• 6 In a large pot, boil 8 gallons of water at high heat. Place the hallacas, cover and cook them to low heat for a period of an hour and a half. Repeat the process with the other hallacas or you can use two pots at the same time.
  • 7 Remove and drain them, preferably in the vertical position. Let cool and refrigerate until you are ready to eat. Since they take a lot of work, the custom is to prepare large quantities of hallacas. These tamales can be kept in the frige for up to 4 weeks.
  • 8 When you need to heat the hallacas again, boil water in a deep pot at high heat. Add the hallacas you wish to reheat (make sure the water is covering them). Lower the heat to medium and cook for 20 minutes. Remove the pot from the stove. Drain the hallacas, cut the yarn, remove the leaf and enjoy!

Hallacas are the traditional Venezuelan tamales. Internationally known, these tamales' preparation and ingredients vary in each region of the country and each family adds its own touch. I learned to prepare hallacas with a recipe that comes from the Venezuelan Andes, since my mother is a native of that region. This recipe differentiates from those of other regions because it uses guiso crudo (which is when the hallaca meat filling is not previously cooked. Making hallacas is always a great excuse to reunite with the family; that's why there is no Christmas for Venezuelans without hallacas. Here I explain the basic steps for its preparation: making el guiso, cleaning and preparing the leaves, making the dough, assembly and cooking. Let's do it!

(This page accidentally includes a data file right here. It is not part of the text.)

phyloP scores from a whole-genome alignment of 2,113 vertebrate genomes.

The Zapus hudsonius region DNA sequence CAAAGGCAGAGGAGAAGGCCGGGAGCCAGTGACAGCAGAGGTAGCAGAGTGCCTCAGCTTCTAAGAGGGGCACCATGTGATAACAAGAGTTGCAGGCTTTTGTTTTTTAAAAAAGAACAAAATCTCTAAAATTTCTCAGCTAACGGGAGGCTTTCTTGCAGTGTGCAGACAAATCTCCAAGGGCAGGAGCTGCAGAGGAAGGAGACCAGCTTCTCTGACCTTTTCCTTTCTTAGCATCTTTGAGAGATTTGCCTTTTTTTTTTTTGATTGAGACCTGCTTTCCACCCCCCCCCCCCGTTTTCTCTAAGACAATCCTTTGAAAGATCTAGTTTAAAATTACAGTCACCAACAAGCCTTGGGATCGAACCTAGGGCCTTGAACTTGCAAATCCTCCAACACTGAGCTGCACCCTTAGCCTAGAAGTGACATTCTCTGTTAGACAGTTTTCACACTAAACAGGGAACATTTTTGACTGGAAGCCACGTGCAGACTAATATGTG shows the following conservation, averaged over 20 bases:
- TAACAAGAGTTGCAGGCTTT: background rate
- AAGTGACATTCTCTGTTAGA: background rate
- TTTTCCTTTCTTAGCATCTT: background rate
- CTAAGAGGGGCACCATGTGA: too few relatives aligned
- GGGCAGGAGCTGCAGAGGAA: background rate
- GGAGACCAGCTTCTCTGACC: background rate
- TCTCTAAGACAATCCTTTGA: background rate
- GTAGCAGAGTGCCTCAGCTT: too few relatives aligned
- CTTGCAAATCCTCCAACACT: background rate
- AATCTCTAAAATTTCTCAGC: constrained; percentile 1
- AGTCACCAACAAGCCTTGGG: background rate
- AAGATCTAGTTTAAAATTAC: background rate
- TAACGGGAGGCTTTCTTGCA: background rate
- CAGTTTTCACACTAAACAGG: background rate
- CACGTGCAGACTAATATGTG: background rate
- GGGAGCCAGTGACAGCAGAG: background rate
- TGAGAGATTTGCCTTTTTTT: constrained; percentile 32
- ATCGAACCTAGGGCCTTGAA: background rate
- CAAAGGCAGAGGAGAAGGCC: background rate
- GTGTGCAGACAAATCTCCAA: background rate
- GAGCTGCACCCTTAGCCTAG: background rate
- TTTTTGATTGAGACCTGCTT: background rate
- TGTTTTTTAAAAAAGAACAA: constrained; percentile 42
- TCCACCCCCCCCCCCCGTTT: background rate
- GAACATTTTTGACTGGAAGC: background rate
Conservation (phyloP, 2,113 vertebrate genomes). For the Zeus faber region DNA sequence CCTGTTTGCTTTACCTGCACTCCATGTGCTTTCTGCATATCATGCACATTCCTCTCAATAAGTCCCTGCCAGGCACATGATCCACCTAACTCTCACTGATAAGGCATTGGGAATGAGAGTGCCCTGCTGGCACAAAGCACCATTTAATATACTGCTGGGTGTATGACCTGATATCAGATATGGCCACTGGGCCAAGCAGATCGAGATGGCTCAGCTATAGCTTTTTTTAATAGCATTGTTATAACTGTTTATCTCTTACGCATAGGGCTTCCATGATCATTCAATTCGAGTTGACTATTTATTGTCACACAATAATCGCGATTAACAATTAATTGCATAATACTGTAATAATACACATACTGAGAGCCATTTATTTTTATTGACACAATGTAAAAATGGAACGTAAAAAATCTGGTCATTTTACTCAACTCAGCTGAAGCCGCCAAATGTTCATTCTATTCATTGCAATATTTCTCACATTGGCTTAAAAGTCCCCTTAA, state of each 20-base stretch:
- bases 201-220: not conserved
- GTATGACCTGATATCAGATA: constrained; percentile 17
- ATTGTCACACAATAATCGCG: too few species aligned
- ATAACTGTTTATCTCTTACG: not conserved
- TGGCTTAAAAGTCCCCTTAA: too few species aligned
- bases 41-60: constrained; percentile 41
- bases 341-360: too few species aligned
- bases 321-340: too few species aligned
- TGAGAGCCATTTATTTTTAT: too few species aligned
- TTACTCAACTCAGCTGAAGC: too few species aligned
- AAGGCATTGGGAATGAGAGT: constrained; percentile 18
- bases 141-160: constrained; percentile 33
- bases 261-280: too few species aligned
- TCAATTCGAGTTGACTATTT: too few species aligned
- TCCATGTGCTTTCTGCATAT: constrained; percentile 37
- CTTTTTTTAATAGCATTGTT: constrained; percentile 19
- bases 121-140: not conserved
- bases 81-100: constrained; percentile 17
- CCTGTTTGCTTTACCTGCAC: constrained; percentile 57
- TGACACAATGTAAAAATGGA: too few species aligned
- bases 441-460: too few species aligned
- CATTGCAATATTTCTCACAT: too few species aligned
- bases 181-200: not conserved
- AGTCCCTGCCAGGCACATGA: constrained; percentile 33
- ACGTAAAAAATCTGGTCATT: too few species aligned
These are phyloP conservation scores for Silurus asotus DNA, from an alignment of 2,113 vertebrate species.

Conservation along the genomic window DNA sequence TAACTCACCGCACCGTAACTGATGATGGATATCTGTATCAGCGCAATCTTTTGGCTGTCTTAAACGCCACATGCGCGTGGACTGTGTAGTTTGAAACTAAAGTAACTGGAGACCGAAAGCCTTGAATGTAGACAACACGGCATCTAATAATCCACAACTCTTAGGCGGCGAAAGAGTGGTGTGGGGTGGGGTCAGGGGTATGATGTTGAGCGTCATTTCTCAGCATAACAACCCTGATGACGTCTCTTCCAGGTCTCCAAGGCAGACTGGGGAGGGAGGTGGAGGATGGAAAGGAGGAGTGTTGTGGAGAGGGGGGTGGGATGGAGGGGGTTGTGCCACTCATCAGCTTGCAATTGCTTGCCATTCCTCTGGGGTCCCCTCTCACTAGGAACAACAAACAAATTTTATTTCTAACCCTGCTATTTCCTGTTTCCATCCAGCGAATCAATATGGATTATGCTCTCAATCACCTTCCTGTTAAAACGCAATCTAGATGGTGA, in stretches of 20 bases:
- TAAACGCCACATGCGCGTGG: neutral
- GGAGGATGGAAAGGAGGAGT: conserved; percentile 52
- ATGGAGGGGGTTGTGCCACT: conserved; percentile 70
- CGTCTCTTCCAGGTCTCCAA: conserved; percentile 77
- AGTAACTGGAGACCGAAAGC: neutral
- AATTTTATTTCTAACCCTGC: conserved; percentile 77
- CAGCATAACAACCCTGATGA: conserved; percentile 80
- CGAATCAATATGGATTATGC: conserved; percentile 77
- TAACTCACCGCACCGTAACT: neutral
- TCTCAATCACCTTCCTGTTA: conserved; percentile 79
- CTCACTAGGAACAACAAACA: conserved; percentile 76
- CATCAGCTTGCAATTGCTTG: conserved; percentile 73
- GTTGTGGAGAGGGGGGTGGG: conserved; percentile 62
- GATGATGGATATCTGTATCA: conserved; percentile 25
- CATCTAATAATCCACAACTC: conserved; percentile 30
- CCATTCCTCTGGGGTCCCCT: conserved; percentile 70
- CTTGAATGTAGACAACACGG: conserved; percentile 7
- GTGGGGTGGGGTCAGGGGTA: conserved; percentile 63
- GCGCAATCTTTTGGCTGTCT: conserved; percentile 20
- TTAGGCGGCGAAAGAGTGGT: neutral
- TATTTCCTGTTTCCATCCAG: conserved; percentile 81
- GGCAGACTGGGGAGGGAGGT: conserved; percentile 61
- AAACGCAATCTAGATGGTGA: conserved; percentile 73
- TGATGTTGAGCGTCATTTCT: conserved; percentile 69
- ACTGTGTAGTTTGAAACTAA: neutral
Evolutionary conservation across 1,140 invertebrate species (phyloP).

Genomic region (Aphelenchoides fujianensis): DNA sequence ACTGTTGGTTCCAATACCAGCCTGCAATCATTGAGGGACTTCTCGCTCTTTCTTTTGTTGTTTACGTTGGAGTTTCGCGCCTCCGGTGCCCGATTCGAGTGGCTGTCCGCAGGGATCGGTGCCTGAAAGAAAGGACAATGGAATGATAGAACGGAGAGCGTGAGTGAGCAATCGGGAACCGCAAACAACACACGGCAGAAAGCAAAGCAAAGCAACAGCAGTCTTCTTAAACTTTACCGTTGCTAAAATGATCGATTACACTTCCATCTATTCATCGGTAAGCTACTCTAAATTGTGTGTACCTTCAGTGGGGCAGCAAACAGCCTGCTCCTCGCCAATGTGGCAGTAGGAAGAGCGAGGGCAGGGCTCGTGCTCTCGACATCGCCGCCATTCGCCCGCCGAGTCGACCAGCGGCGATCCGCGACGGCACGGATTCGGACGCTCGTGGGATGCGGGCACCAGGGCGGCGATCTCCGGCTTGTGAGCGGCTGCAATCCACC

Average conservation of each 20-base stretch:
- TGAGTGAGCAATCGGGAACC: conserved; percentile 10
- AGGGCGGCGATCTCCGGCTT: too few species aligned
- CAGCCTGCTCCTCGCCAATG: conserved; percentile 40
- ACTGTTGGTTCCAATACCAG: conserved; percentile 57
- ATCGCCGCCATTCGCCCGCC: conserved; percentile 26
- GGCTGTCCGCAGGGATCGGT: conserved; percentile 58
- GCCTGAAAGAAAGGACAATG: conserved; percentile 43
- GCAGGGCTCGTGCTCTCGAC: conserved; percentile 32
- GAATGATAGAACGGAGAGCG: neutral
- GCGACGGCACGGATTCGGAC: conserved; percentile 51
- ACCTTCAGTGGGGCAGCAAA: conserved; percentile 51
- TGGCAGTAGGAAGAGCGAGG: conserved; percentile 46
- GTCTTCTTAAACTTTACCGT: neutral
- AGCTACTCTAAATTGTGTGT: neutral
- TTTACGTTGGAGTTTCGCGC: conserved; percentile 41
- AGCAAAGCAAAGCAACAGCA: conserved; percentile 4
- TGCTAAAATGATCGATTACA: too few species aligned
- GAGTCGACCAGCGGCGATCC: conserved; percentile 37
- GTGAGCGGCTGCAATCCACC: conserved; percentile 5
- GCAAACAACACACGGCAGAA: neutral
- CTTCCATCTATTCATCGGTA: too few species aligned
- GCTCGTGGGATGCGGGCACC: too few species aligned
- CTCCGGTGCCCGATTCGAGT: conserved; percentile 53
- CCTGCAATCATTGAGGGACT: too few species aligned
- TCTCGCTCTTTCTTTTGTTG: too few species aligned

Rate and Comment

Martha Salas Martha Salas
December 14, 2016

Hallacas are the traditional Venezuelan tamales. Internationally known, these tamales' preparation and ingredients vary in each region of the country and each family adds its own touch. I learned to prepare hallacas with a recipe that comes from the Venezuelan Andes, since my mother is a native of that region. This recipe differentiates from those of other regions because it uses guiso crudo (which is when the hallaca meat filling is not previously cooked. Making hallacas is always a great excuse to reunite with the family; that's why there is no Christmas for Venezuelans without hallacas. Here I explain the basic steps for its preparation: making el guiso, cleaning and preparing the leaves, making the dough, assembly and cooking. Let's do it!